The rise of Alexa creates a dilemma for your open plan office

As more of us start to use Alexa and Siri at work, our office spaces – and how we react to other people talking – will need to adapt

If you are reading this at work in an open-plan office, try a little experiment. Stand up and say out loud, “Remind me to chase that email tomorrow.” Did you do it? Probably not. You don’t want to startle the people around you. But the arrival of voice assistants in the workplace will make that a regular occurrence. And that will change the way we plan the rooms we work in.

Open-plan offices are noisy places. Originally meant to foster collaboration, these are fast becoming row upon row of headphone-wearing workers trying to hear themselves think. And in 2019, with voice assistants moving in to replace keyboards, that will only get worse.

Voice assistants are powerful tools. They remind us to send that email, chase that query and even remember the milk. But as we move into a world where everyone will be talking to Google, Siri or Alexa, we will have to rethink what the office is for. Do we want it to be a place of real human-to-human interaction, or will it become something of a call centre, in which everyone is whispering to their voice assistant through Madonna-style mics?

At first, the tools we use will not change. People will start using voice assistants with their mobile phone like they do for a phone call, but the frequency with which they speak will be much higher, making it a much larger problem. Interactions with voice assistants are intermittent, short and very direct instructions which, when unexpected, can feel directed at others and be very distracting.

2019 will deepen the need to treat each other’s voice as yet another sound to ignore. The more polite co-workers will wait until they are outside the room to whisper their to-do lists to prevent others being distracted. But, if history has anything to tell us, making an effort will be a hurdle for most, so we’ll need offices to be re-designed to counter the voice problem.

Every cloud has a silver lining. Voice assistants could transform the efficiency of the UK’s National Health Service (NHS). The NHS remains the world’s largest purchaser of fax machines, uses ten per cent of the world’s pagers, and struggles to make its information digital and keep it up to date. Extremely valuable people currently have to sit in front of a machine doing data entering, but this archaic approach could soon be superseded by voice, saving resources and time. And, with most staff-to-staff interactions happening via voice already, hospitals will have for the first time in history the opportunity to leapfrog from pagers to a fully digital, traceable and easy-to-use voice solution such as Google Duplex to keep track of all hospital queries and information.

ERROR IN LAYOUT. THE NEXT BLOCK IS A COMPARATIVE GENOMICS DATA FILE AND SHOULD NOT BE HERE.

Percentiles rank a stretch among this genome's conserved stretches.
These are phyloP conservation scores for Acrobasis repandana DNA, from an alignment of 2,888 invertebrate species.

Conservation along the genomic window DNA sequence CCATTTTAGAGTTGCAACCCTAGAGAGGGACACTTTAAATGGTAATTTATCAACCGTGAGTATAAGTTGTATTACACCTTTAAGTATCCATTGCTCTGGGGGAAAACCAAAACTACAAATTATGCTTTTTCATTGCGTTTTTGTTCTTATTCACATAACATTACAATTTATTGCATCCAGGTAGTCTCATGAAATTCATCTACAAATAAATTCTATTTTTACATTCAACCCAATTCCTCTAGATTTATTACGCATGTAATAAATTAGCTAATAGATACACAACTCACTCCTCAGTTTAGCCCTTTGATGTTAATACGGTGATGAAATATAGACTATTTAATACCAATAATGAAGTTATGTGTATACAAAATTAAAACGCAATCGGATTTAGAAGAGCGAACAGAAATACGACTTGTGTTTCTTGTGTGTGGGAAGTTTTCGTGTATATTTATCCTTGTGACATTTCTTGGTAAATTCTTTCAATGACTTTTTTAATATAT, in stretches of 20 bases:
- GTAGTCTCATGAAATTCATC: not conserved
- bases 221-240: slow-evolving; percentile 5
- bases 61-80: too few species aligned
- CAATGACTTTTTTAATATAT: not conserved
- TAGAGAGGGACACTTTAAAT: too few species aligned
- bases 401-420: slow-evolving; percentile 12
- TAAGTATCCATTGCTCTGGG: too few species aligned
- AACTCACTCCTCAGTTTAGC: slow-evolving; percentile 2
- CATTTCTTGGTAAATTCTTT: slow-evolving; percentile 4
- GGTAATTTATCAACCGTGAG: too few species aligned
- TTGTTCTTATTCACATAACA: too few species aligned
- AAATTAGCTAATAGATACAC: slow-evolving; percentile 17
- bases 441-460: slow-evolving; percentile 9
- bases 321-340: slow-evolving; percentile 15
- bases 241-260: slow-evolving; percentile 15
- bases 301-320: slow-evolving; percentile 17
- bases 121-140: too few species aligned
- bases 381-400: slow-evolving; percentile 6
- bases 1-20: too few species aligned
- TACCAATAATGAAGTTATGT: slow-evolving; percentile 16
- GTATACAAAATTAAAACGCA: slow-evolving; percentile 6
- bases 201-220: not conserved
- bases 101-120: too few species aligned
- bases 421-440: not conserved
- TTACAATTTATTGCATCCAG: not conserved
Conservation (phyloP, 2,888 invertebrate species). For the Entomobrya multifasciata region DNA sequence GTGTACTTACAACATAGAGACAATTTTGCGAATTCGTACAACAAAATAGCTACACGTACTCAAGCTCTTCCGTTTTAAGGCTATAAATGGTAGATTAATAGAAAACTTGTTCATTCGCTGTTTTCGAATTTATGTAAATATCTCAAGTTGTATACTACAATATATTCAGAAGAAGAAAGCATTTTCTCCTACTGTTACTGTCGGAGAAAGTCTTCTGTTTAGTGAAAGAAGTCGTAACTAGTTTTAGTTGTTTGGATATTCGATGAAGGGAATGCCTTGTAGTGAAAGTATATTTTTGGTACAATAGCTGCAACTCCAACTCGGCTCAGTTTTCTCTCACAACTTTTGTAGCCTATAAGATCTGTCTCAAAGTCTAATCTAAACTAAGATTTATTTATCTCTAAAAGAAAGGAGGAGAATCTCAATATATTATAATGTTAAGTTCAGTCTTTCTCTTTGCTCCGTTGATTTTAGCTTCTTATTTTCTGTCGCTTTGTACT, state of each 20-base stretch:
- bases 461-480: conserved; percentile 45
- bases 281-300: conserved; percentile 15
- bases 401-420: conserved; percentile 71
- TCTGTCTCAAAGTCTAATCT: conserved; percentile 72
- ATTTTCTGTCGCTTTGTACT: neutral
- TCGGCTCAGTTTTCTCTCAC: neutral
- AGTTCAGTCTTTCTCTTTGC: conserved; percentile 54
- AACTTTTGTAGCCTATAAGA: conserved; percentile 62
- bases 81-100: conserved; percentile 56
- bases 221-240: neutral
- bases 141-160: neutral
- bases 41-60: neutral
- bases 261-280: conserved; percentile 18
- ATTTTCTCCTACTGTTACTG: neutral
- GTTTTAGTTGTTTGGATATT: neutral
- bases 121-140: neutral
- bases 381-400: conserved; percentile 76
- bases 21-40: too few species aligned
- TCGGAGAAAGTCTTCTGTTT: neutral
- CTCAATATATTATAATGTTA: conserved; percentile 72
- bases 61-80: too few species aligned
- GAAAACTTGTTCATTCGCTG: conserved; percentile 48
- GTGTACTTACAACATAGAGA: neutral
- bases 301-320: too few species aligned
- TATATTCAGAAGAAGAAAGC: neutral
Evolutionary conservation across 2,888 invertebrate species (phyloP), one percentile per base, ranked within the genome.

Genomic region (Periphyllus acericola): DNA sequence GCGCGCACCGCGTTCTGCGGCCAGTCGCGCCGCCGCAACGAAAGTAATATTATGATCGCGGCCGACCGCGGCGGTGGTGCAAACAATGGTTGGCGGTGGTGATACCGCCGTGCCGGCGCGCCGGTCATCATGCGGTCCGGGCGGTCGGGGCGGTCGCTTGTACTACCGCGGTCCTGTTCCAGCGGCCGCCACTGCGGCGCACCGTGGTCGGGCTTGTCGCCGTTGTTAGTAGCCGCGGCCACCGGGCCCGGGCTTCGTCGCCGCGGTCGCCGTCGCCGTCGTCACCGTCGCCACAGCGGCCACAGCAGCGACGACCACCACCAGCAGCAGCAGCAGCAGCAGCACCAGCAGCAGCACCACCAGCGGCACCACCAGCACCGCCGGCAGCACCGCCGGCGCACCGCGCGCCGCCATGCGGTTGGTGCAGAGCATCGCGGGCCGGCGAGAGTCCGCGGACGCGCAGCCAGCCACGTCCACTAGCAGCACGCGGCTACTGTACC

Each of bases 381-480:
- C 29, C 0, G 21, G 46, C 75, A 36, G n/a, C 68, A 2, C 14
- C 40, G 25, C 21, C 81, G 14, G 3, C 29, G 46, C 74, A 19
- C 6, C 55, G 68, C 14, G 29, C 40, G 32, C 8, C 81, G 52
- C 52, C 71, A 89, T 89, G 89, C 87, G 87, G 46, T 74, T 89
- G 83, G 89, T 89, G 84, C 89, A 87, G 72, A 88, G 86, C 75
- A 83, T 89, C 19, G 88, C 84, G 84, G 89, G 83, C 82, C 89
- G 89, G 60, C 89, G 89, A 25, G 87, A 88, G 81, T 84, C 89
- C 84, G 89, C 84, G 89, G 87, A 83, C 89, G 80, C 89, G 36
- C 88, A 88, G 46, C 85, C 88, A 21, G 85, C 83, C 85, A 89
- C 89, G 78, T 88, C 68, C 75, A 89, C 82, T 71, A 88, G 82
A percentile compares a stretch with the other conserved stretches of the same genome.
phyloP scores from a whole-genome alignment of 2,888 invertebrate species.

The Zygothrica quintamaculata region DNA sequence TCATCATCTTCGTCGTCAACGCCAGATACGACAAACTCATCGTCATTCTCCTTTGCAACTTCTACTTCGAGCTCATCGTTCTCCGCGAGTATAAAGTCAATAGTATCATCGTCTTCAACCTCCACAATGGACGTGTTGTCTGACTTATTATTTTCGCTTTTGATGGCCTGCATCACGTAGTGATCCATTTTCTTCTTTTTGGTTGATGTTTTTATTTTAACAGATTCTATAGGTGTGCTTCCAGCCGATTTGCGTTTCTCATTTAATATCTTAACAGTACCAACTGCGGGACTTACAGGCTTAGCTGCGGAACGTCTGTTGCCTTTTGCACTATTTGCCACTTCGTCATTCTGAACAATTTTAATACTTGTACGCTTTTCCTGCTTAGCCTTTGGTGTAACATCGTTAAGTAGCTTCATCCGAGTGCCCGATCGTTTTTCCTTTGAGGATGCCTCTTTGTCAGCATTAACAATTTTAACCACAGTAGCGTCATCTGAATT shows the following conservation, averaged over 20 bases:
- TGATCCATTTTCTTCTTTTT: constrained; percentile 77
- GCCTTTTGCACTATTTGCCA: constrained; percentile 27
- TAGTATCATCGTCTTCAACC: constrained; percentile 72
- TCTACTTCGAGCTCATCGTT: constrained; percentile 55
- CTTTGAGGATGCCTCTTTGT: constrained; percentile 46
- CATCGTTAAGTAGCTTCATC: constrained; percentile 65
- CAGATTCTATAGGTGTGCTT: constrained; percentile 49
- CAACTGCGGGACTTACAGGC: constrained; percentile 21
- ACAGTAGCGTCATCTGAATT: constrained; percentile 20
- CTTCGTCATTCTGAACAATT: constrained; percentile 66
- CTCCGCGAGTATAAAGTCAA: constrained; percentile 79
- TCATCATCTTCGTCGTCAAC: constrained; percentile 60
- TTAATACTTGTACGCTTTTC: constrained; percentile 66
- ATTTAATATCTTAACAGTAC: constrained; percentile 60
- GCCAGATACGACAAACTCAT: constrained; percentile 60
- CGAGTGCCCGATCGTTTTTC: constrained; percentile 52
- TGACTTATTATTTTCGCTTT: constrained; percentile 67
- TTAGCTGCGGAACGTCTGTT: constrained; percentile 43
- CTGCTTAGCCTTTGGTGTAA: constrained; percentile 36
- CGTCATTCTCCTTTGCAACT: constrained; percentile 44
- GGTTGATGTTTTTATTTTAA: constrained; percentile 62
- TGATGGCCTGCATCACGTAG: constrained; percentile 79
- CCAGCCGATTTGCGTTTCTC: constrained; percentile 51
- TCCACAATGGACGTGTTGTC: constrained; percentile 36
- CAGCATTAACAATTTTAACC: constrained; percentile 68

The challenge of voice assistants may be more than just volume. As they become more widespread at work, some people will see an Alexa as all-knowing office VIP and the rest of us mere serfs. Voice assistants also don’t have any of Maslow’s Hierarchy of Needs. They are ready at any time, don’t want chit-chat and can be talked to without sugar coating.

For some, this will make them better than actual people and lengthen the divide between colleagues. This is already happening, with some teenagers preferring video games to school friends and finding human relationships as a messy and uncomfortable part of the analogue world. In 2019, voice assistants will do to some adults at work what videogames did to teens in their spare time: provide a clear-cut, predictable interaction that they won’t want to trade for human time.

If each of us has a voice assistant in our ears, we are likely to give our colleagues less attention. We will need to find ways to counter this, most likely redesigning parts of the office as voice assistant-free zones where people can talk and socialise.

Next year, voice assistants will become widespread in the workplace. Offices will become noisier and the headphones we put on to counter that will only make the office a colder and more impersonal place to work. The latest office design trends are leaning towards more shared non-desk space for people to breakout into little chats. With Virtual Assistants joining the workforce, the need for such spaces will only continue to grow.

Until better soundproofing architecture catches up with the adoption of voice assistants, our workplace etiquette will have to adapt by making time for each other and being respectful of our airwaves. We’ll certainly have more voice-led digital working practices but we will also need to develop a very different way of running offices if we are not all to be driven to distraction by each other.

Eduardo Aguilar Peláez is the head of technology at the Helix Centre of Imperial College London

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